But he was intrigued enough to attend a team tryout. And when they rolled out the red, white and blue basketballs, that was it. “I fell in love with the team,” he gushes.

The Globetrotters began inauspiciously enough back in 1927. They were called the Savoy Big Five, after Chicago’s Savoy Ballroom, which sponsored them early on, according to the team’s official Web site. Founder and original owner Abe Saperstein, a 24-year-old white British immigrant, reportedly packed eight hand-picked black ballplayers into an old Model “T” and drove them to their first game before a crowd of 300 in Hinckley, Ill.

But the trademark clowning around didn’t surface for another 12 years. The ball club — by then renamed the Harlem New York Globetrotters to emphasize it was an all-black outfit in an age of white-only leagues — was routing a local team by the absurd (but not uncommon) margin, 112-5. To inject a little life into the proceedings, the ‘trotters started hamming it up. The crowd reportedly loved the foolishness, and Saperstein instructed his players to do that whenever they were winning big. Original Globie Inman Jackson would go on to create the “clown prince” role that became the team’s calling card. The 1942 team added Bob Karstens, the Globetrotters’ first and only full-time white player. (The team broke boundaries again in 1985, adding its first — and pro-basketball’s first — female player, Lynette Woodard, who stayed for two years.) Lemon, a native of Wilmington, N.C., joined the Globetrotters in 1954, realizing a dream he’d had since first seeing the team on newsreel footage when he was 11. He retired from the franchise in 1979 (though he played 50 more games with them in 1993) and is now an ordained minister in Scottsdale, Ariz.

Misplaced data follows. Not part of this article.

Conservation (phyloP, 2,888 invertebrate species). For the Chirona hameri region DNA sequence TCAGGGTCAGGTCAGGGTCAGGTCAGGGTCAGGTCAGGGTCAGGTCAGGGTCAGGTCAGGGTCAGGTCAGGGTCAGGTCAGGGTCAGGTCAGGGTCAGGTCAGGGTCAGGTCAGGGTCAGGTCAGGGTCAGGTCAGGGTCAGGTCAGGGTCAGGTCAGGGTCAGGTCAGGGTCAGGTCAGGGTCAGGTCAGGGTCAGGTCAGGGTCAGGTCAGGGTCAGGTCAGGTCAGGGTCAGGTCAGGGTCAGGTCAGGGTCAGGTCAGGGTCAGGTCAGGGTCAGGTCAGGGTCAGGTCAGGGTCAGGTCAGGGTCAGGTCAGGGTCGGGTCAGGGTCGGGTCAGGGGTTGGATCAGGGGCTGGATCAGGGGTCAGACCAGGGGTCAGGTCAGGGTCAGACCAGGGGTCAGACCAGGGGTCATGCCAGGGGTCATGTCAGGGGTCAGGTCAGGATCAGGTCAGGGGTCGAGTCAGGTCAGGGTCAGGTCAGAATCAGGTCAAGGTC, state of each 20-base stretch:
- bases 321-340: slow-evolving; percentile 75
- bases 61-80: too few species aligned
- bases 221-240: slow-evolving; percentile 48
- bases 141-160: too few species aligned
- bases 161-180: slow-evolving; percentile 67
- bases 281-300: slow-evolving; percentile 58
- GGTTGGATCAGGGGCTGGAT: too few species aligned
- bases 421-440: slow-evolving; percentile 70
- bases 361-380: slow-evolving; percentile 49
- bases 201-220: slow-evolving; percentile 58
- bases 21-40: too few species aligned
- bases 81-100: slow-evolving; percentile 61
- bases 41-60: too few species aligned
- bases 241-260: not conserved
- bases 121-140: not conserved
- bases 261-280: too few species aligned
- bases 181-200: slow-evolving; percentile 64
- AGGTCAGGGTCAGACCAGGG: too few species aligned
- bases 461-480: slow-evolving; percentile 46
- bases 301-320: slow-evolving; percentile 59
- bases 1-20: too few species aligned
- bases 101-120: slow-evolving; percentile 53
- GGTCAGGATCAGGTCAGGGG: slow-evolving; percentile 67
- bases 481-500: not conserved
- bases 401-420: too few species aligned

Lemon remains the boss of the behind-the-back pass, a sure-fire setup for the easy layup. He’s also the man whom Globetrotters alum and giant NBA giant Wilt “The Stilt” Chamberlain called the best basketball player ever: the grinning king of the impossible half-courter hook shot — say swish!

Lemon was unavailable for comment at press time, tied up with filming an HBO Real Sports special on his life, said a spokesperson with Meadowlark Lemon Ministries Inc. His “master showman” mantle has been handed down to a new funny man, as it was passed down to him. Ausbie also once held the title, as did “Sweet” Lou Dunbar and the great Reece “Goose” Tatum. Now it’s Paul “Showtime” Gaffney’s turn.

Gaffney, 33, often called “the new Meadowlark Lemon,” said that much of his cutting up, unlike the old bucket trick, isn’t rehearsed. But the old confetti-for-water routine is still around today, and probably always will be.

“That’s something people want to see,” Gaffney says. “You can’t take that out. That’s like making lasagna and not putting the noodles in.

“A lot of people play for millions of dollars,” he adds. “We play for millions of smiles.”